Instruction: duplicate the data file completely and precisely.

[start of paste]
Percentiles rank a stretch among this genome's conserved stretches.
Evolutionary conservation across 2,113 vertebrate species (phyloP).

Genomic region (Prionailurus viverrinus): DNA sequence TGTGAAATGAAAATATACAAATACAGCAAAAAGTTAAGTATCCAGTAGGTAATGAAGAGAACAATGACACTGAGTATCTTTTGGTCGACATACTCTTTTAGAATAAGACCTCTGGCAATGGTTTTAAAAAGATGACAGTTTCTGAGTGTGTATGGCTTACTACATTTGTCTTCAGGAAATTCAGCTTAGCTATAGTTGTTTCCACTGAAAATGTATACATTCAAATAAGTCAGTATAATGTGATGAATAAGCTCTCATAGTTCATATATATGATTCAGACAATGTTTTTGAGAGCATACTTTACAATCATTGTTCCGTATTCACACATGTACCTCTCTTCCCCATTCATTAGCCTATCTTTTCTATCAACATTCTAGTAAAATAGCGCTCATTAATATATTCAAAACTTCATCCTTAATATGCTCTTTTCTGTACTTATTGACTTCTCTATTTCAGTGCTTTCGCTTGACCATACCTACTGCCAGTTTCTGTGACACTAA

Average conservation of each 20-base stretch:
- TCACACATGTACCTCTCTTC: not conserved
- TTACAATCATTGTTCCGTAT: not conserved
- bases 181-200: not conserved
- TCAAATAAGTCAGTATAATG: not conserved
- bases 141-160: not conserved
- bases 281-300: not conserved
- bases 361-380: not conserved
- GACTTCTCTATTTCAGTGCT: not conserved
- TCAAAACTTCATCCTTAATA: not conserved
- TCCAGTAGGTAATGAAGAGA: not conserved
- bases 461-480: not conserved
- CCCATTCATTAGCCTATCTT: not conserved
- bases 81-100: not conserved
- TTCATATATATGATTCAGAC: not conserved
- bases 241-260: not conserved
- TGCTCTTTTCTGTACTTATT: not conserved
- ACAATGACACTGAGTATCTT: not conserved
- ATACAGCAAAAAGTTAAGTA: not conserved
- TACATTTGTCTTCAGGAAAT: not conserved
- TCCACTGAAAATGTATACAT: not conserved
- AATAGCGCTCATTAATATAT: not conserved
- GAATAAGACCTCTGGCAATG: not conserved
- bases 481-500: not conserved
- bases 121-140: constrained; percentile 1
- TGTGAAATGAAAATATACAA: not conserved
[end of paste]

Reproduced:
Percentiles rank a stretch among this genome's conserved stretches.
Evolutionary conservation across 2,113 vertebrate species (phyloP).

Genomic region (Prionailurus viverrinus): DNA sequence TGTGAAATGAAAATATACAAATACAGCAAAAAGTTAAGTATCCAGTAGGTAATGAAGAGAACAATGACACTGAGTATCTTTTGGTCGACATACTCTTTTAGAATAAGACCTCTGGCAATGGTTTTAAAAAGATGACAGTTTCTGAGTGTGTATGGCTTACTACATTTGTCTTCAGGAAATTCAGCTTAGCTATAGTTGTTTCCACTGAAAATGTATACATTCAAATAAGTCAGTATAATGTGATGAATAAGCTCTCATAGTTCATATATATGATTCAGACAATGTTTTTGAGAGCATACTTTACAATCATTGTTCCGTATTCACACATGTACCTCTCTTCCCCATTCATTAGCCTATCTTTTCTATCAACATTCTAGTAAAATAGCGCTCATTAATATATTCAAAACTTCATCCTTAATATGCTCTTTTCTGTACTTATTGACTTCTCTATTTCAGTGCTTTCGCTTGACCATACCTACTGCCAGTTTCTGTGACACTAA

Average conservation of each 20-base stretch:
- TCACACATGTACCTCTCTTC: not conserved
- TTACAATCATTGTTCCGTAT: not conserved
- bases 181-200: not conserved
- TCAAATAAGTCAGTATAATG: not conserved
- bases 141-160: not conserved
- bases 281-300: not conserved
- bases 361-380: not conserved
- GACTTCTCTATTTCAGTGCT: not conserved
- TCAAAACTTCATCCTTAATA: not conserved
- TCCAGTAGGTAATGAAGAGA: not conserved
- bases 461-480: not conserved
- CCCATTCATTAGCCTATCTT: not conserved
- bases 81-100: not conserved
- TTCATATATATGATTCAGAC: not conserved
- bases 241-260: not conserved
- TGCTCTTTTCTGTACTTATT: not conserved
- ACAATGACACTGAGTATCTT: not conserved
- ATACAGCAAAAAGTTAAGTA: not conserved
- TACATTTGTCTTCAGGAAAT: not conserved
- TCCACTGAAAATGTATACAT: not conserved
- AATAGCGCTCATTAATATAT: not conserved
- GAATAAGACCTCTGGCAATG: not conserved
- bases 481-500: not conserved
- bases 121-140: constrained; percentile 1
- TGTGAAATGAAAATATACAA: not conserved